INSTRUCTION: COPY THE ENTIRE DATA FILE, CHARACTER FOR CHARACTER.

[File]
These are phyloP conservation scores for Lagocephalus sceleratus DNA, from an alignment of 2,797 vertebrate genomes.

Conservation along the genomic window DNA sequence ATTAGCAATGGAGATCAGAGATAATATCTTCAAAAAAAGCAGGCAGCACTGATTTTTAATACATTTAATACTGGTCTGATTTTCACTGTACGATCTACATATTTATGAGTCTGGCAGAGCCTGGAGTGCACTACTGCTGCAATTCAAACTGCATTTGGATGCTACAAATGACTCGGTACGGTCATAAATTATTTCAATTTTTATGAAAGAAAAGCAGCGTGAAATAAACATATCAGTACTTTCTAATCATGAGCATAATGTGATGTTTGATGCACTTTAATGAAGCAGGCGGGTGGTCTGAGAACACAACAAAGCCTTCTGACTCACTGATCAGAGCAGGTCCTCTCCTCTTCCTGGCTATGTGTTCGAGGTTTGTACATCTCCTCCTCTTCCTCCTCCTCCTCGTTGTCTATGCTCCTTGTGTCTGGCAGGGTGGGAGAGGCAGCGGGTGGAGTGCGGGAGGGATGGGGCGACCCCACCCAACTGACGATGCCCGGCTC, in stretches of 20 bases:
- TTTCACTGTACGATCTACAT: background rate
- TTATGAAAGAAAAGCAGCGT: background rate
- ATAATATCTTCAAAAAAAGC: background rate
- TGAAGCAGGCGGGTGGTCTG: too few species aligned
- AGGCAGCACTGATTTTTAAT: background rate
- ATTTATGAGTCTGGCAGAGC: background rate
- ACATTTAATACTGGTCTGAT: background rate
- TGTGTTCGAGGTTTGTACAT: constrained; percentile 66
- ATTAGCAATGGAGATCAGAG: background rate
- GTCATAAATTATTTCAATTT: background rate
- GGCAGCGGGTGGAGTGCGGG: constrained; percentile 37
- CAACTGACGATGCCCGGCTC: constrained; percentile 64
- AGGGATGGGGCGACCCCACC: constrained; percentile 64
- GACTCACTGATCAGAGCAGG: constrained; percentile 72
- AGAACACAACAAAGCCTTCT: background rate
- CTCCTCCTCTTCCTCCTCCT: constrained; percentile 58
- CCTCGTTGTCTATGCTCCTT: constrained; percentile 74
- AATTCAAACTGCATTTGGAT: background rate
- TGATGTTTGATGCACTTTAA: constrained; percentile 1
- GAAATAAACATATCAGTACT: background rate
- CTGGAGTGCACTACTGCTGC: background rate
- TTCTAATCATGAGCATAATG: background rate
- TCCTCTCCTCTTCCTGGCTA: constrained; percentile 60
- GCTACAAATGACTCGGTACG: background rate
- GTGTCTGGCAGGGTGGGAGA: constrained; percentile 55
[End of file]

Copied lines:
These are phyloP conservation scores for Lagocephalus sceleratus DNA, from an alignment of 2,797 vertebrate genomes.

Conservation along the genomic window DNA sequence ATTAGCAATGGAGATCAGAGATAATATCTTCAAAAAAAGCAGGCAGCACTGATTTTTAATACATTTAATACTGGTCTGATTTTCACTGTACGATCTACATATTTATGAGTCTGGCAGAGCCTGGAGTGCACTACTGCTGCAATTCAAACTGCATTTGGATGCTACAAATGACTCGGTACGGTCATAAATTATTTCAATTTTTATGAAAGAAAAGCAGCGTGAAATAAACATATCAGTACTTTCTAATCATGAGCATAATGTGATGTTTGATGCACTTTAATGAAGCAGGCGGGTGGTCTGAGAACACAACAAAGCCTTCTGACTCACTGATCAGAGCAGGTCCTCTCCTCTTCCTGGCTATGTGTTCGAGGTTTGTACATCTCCTCCTCTTCCTCCTCCTCCTCGTTGTCTATGCTCCTTGTGTCTGGCAGGGTGGGAGAGGCAGCGGGTGGAGTGCGGGAGGGATGGGGCGACCCCACCCAACTGACGATGCCCGGCTC, in stretches of 20 bases:
- TTTCACTGTACGATCTACAT: background rate
- TTATGAAAGAAAAGCAGCGT: background rate
- ATAATATCTTCAAAAAAAGC: background rate
- TGAAGCAGGCGGGTGGTCTG: too few species aligned
- AGGCAGCACTGATTTTTAAT: background rate
- ATTTATGAGTCTGGCAGAGC: background rate
- ACATTTAATACTGGTCTGAT: background rate
- TGTGTTCGAGGTTTGTACAT: constrained; percentile 66
- ATTAGCAATGGAGATCAGAG: background rate
- GTCATAAATTATTTCAATTT: background rate
- GGCAGCGGGTGGAGTGCGGG: constrained; percentile 37
- CAACTGACGATGCCCGGCTC: constrained; percentile 64
- AGGGATGGGGCGACCCCACC: constrained; percentile 64
- GACTCACTGATCAGAGCAGG: constrained; percentile 72
- AGAACACAACAAAGCCTTCT: background rate
- CTCCTCCTCTTCCTCCTCCT: constrained; percentile 58
- CCTCGTTGTCTATGCTCCTT: constrained; percentile 74
- AATTCAAACTGCATTTGGAT: background rate
- TGATGTTTGATGCACTTTAA: constrained; percentile 1
- GAAATAAACATATCAGTACT: background rate
- CTGGAGTGCACTACTGCTGC: background rate
- TTCTAATCATGAGCATAATG: background rate
- TCCTCTCCTCTTCCTGGCTA: constrained; percentile 60
- GCTACAAATGACTCGGTACG: background rate
- GTGTCTGGCAGGGTGGGAGA: constrained; percentile 55